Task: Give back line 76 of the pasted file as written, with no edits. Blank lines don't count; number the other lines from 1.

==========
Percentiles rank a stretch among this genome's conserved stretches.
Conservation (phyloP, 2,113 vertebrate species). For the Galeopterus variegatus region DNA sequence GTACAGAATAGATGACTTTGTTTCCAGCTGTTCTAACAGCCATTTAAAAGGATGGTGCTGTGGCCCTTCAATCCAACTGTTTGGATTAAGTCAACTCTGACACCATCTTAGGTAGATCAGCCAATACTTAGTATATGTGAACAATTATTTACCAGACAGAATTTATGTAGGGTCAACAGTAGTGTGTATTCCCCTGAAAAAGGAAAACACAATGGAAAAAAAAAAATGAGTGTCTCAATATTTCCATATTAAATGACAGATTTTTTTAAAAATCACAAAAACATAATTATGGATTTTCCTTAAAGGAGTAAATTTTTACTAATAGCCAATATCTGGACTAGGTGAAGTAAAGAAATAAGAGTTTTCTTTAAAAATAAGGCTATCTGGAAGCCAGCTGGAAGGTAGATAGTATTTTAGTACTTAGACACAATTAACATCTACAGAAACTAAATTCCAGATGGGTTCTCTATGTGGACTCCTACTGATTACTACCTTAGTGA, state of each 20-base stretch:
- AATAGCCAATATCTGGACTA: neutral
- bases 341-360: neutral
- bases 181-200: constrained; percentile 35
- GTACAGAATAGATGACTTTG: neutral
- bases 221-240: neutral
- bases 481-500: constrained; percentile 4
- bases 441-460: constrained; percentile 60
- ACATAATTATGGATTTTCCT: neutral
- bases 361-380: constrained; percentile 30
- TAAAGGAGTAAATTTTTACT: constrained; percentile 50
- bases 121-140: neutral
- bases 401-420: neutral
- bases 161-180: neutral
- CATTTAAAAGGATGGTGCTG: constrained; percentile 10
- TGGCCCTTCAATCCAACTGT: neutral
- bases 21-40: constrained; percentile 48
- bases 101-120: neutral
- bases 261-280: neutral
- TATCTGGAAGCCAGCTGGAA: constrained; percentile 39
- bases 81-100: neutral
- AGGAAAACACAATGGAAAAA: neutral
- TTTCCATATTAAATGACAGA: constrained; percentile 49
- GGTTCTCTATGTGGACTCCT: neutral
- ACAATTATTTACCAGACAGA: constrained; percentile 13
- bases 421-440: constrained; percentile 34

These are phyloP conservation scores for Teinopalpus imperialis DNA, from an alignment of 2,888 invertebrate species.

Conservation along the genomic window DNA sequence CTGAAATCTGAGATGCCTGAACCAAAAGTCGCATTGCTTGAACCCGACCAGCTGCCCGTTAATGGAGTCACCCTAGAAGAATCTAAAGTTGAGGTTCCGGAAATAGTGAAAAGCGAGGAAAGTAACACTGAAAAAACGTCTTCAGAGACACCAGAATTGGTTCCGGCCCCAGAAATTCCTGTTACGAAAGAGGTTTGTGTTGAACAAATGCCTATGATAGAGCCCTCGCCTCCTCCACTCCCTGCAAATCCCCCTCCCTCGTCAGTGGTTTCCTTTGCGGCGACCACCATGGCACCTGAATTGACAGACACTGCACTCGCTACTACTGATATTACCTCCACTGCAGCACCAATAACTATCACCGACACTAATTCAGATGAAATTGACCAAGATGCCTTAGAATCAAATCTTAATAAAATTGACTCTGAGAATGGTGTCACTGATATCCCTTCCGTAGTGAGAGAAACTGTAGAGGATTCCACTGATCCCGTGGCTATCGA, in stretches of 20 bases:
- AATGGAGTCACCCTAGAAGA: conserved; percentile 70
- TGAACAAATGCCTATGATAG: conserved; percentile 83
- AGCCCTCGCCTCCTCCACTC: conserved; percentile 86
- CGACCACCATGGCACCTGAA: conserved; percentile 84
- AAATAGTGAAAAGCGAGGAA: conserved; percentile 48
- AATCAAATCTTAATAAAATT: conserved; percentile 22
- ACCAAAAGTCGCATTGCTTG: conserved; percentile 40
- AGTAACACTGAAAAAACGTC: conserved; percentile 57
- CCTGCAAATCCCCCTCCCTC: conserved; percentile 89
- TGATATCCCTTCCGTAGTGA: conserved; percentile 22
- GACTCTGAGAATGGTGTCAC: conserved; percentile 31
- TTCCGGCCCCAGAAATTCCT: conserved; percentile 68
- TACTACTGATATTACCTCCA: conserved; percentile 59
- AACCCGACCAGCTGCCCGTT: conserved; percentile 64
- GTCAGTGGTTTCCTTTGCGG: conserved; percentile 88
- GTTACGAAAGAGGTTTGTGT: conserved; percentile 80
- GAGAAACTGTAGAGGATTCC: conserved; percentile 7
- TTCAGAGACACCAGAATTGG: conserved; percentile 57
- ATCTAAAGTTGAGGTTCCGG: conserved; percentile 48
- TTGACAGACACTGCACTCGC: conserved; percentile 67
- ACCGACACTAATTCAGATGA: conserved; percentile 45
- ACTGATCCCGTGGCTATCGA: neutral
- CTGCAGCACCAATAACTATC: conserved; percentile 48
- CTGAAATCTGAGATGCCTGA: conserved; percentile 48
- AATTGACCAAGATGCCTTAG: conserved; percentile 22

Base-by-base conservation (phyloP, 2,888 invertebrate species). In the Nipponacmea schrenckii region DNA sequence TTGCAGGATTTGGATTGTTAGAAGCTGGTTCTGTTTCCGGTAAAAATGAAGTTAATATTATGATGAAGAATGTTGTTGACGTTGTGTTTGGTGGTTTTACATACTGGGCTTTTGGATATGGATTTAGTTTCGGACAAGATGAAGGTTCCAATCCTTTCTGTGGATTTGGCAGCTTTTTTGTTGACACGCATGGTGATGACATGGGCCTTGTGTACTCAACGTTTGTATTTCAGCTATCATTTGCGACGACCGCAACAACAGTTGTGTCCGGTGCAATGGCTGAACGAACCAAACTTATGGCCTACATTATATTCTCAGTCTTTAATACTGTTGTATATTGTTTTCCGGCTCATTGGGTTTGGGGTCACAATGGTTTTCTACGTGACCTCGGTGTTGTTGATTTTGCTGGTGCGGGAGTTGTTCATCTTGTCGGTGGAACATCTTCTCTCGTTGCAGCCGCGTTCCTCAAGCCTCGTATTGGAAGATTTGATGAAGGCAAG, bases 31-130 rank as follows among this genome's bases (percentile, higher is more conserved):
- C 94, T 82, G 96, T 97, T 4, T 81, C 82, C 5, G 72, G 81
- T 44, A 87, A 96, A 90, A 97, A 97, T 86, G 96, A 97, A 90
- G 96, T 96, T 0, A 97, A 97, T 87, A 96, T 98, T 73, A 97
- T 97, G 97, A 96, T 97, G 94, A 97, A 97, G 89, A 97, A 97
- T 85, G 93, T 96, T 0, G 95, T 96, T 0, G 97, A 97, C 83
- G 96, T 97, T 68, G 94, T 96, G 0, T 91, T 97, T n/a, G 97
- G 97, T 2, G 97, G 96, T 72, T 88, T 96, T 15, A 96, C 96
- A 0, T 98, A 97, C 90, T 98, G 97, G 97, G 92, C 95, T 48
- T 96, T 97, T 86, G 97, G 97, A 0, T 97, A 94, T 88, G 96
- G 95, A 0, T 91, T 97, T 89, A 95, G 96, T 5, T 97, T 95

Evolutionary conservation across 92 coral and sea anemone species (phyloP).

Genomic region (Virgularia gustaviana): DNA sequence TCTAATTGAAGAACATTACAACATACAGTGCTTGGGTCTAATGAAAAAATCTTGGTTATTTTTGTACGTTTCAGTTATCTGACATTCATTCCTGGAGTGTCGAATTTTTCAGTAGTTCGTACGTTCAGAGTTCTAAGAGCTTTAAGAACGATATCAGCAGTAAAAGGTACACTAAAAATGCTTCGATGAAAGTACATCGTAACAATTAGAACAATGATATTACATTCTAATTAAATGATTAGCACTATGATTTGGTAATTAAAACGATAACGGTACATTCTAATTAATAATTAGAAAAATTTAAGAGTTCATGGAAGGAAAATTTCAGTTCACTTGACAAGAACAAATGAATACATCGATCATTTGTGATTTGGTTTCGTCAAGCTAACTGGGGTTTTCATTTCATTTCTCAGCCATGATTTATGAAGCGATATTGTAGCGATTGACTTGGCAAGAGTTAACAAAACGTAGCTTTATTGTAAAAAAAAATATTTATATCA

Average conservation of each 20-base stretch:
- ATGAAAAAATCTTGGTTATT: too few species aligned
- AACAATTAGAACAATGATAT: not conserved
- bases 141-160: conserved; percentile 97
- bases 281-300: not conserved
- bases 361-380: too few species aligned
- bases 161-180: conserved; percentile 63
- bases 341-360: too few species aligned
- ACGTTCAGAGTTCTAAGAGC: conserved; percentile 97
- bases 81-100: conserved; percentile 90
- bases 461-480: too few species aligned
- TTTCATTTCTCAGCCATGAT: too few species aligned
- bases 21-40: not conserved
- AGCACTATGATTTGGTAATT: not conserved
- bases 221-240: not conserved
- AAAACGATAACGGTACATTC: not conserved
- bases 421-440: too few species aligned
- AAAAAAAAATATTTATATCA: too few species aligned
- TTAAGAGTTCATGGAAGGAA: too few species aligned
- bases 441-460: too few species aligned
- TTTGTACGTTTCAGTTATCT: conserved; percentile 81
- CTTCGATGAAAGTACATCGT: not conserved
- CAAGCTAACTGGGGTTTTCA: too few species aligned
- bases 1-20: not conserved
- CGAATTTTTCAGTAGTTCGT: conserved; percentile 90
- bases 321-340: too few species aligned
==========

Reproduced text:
- ACGTTCAGAGTTCTAAGAGC: conserved; percentile 97